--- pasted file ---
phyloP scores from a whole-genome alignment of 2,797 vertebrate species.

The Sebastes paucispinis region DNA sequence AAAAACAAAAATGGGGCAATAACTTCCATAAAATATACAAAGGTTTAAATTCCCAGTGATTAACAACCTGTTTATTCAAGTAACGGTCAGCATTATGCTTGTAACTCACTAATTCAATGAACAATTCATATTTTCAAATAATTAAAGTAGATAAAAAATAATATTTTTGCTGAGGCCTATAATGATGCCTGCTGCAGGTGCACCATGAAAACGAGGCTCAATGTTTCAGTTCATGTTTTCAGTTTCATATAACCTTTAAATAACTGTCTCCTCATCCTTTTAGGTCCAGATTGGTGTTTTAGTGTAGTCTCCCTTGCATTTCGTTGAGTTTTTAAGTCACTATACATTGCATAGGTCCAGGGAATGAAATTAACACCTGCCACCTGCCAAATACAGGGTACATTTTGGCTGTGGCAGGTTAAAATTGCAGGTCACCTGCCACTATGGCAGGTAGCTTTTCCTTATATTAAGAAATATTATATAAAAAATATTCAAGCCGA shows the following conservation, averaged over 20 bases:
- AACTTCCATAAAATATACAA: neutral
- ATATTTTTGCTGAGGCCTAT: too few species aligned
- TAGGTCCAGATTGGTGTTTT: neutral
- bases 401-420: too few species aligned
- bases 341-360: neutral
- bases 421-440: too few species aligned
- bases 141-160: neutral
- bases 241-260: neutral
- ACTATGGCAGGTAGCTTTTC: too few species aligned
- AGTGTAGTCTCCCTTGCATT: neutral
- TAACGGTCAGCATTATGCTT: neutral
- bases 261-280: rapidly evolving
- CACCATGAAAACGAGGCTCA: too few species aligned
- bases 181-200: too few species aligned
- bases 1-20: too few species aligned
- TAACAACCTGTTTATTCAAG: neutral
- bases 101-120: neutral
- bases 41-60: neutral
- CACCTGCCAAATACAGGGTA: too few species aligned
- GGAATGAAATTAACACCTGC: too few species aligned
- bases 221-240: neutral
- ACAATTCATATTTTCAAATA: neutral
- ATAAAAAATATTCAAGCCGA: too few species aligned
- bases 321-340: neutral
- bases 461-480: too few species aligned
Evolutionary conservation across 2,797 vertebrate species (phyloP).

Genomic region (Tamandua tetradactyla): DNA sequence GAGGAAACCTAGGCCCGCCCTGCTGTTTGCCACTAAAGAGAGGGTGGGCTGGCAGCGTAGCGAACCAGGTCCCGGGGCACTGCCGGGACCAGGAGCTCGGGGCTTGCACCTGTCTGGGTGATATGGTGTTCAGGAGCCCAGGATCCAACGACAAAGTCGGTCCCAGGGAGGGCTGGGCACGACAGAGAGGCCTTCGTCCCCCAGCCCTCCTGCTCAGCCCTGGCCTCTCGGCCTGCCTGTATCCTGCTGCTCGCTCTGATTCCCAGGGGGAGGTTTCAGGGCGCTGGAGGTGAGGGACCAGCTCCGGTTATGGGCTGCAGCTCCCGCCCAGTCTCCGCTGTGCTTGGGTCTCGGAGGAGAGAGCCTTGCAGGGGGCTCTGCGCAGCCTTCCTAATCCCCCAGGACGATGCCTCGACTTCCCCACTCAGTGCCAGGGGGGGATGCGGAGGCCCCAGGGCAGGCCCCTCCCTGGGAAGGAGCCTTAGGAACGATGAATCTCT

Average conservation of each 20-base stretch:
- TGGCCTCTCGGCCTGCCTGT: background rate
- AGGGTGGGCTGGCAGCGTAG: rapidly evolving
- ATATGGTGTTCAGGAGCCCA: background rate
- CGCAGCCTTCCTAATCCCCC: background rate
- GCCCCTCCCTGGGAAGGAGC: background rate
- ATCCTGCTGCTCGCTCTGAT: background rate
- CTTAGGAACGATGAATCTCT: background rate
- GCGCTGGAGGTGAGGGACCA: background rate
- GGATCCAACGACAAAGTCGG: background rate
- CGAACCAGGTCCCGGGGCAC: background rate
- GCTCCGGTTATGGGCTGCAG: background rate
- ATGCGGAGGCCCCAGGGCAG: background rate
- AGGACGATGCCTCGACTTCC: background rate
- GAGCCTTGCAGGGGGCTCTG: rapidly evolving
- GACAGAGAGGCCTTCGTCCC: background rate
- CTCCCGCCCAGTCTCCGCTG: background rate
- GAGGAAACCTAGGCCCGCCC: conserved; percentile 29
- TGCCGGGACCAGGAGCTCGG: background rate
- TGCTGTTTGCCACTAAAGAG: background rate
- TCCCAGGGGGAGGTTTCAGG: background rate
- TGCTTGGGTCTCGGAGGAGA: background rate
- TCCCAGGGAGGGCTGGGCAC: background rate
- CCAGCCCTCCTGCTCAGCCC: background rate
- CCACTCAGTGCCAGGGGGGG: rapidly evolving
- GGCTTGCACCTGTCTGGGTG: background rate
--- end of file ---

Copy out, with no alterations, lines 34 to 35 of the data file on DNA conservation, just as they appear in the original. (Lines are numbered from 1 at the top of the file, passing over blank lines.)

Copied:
- CGCAGCCTTCCTAATCCCCC: background rate
- GCCCCTCCCTGGGAAGGAGC: background rate